Finnish Ambassador Kirsti Kauppi is planning to visit Juhannus ’17
by David Maki
Assistant Editor, The Finnish American Reporter
A member of the Finnish Foreign Ministry staff in Washington, D.C. has frequently reminisced about her visit to Michigan’s Copper Country during FinnFest USA 2013 and longed for ways to return to the area.
So, when she had her choice of official visits on which she could accompany Ambassador Kirsti Kauppi, she wasted no time in making her preference known.
That’s why she’ll be traveling with Ambassador Kauppi this June to take part in a festival aptly named Juhannus ’17, a three-day, four-site event set for June 23-25 that will celebrate the Upper Peninsula of Michigan’s enduring Finnish culture in communities that are among the most distinctly Finnish enclaves anywhere in North America.
Ambassador Kauppi has been intending to visit the Copper Country since she assumed her post as Finland’s Ambassador to the United States several years ago.
And she’ll see the area at its finest. The community leaders who brought FinnFest USA to the Copper Country four years ago have collaborated with leaders in several Finnish-American communities in the Western U.P. and created a festival that’ll combine many of the elements that made that FinnFest a lasting positive memory for nearly all of the 8,000-or-so people who took part during that wonderful week in 2013.
Juhannus ’17 gets under way on Friday, June 23 at the Hanka Homestead in the Baraga County village of Askel. From the time the Finnish flag is raised early in the afternoon, through to when the last note fades into the wilderness from the tanssilava (outdoor dance floor) this restored Finnish immigrant farmstead will be abuzz with cultural activity, ranging from music, re-enactments, and plenty of tasty treats. Noted log building expert Frank Eld of Boise, Idaho – of “Finnebago” fame – will be on hand to present, and famed Finnish fiddler Arto Järvelä will be there providing folk music instruction. The Finnish-American brass band Ameriikan Poijat and the Pasi Cats will provide dance music for the evening.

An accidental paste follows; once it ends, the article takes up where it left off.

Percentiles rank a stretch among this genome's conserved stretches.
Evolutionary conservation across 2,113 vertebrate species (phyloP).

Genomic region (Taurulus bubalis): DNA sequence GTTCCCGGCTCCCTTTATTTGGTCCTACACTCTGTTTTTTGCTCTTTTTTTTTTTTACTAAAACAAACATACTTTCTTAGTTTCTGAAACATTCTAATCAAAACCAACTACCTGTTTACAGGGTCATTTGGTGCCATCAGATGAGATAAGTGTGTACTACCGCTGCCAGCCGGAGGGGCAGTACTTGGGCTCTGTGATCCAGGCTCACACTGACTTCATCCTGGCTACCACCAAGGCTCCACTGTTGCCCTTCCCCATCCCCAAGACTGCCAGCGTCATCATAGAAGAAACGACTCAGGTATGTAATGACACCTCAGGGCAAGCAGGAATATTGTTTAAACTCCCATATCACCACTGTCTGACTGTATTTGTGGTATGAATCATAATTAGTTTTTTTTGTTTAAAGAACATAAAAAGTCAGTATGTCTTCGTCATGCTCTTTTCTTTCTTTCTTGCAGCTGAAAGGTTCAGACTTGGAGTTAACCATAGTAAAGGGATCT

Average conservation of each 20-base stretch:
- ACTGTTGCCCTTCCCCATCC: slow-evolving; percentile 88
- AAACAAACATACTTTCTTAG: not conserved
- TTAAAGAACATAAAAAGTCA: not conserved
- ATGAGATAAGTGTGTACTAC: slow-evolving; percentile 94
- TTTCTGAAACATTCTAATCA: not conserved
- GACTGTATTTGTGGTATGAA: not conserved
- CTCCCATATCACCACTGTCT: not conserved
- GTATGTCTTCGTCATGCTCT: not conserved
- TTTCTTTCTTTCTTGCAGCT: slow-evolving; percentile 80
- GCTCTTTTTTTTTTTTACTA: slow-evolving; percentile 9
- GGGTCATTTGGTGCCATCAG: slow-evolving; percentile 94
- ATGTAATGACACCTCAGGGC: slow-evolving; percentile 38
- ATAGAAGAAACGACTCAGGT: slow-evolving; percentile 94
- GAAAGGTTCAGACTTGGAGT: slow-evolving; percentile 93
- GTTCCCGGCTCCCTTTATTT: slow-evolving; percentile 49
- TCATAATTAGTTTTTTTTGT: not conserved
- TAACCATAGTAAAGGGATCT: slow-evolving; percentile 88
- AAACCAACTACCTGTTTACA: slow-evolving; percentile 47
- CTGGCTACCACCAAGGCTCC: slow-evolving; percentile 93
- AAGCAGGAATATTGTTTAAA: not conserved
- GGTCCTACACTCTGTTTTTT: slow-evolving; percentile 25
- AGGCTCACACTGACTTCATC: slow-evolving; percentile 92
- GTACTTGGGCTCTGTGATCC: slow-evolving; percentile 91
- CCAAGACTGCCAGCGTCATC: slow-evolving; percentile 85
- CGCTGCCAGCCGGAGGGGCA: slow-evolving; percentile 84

It’ll also be the first official Copper Country stop for the Traveling Sauna, which is Finland’s North American mascot for its centenary celebration. The sauna, named “Sisu,” will be at all of the Juhannus ’17 festival sites.
After the fun at Hanka, the festival pops up the next morning at the Finnish American Heritage Center, on the Finlandia University campus in Hancock. At the Center, patrons can enjoy a ceremony featuring Ambassador Kauppi as the Finnish flag is raised adjacent to the Center’s Juhannussalko (Midsummer pole). There’ll be a tori inside the center, as well as the regular Hancock outdoor tori and an art fair on Quincy Green immediately east of the FAHC. The Ameriikan Poijat will provide music for the event, and the Kivajat Dancers will showcase their skills.
Minnesota-based genealogist Greg Isola will offer two presentations that morning; “Topics in Modern Finnish Genealogy” and “A History of the Quincy Hill Scandinavian Church.” Both of these will take place at the Chapel of St. Matthew on the Finlandia campus. Arto Järvelä will also spend some time at the chapel offering music instruction. The afternoon concludes with a reception for Finnish-American artist Tammy Santti-Kero at the Community Arts Center.
Later that day, guests are invited to Agate Beach, near Toivola, where that community’s residents will be celebrating the village’s 125th anniversary, as well as the time-honored tradition of the Juhannus kokko (bonfire) along the shore of Lake Superior. Frank Eld will give another log building presentation at the Agate Beach Hall at 4 p.m., and the flag will be raised at 6 p.m. – keeping with Finnish midsummer tradition. After an evening of wonderful music and fellowship, Ambassador Kauppi will light the bonfire – which has taken place annually here since the late 1800s – at approximately 9 p.m.
Along with food, fun and fire, there will be plenty of live music to which patrons can dance the Midsummer night away. Both Ameriikan Poijat and FinnFolk – a Detroit-area band – have agreed to provide tunes for the evening’s dance.
Then, on Sunday, June 25, the festival concludes with a full day of programming in the Finnish-American village of Bruce Crossing. Situated at the crossroads of U.S. 45 and M-28 in Ontonagon County, Bruce Crossing boasts a long and storied history of Finnish-American activity, much of which is centered at the Settlers’ Co-operative, which still operates today. The traveling sauna will be set up just outside the Co-op, near the site where the Heritage Wall will be dedicated.
Settlers’ Co-op is celebrating its centennial in 2017, and at 4 p.m., festival-goers are invited to attend the premiere screening of a documentary film about the Co-op and its 100 years of serving the community. The film is the latest work by Bruce Crossing native Kristin Ojaniemi, who has dedicated the last several months to producing this film, including a trip to Finland in the spring to interview Finnish cooperative experts. The film, which is supported by the Finnish American Heritage Center, will be shown in the VFW Hall, across M-28 from the Co-op.
After the film, there will be a dance at the Hall, where folks can wrap their festival experience by dancing the night away to the tunes of FinnFolk.
For detailed information about Juhannus ’17, visit www.finlandia.edu/juhannus, or find the festival on Facebook.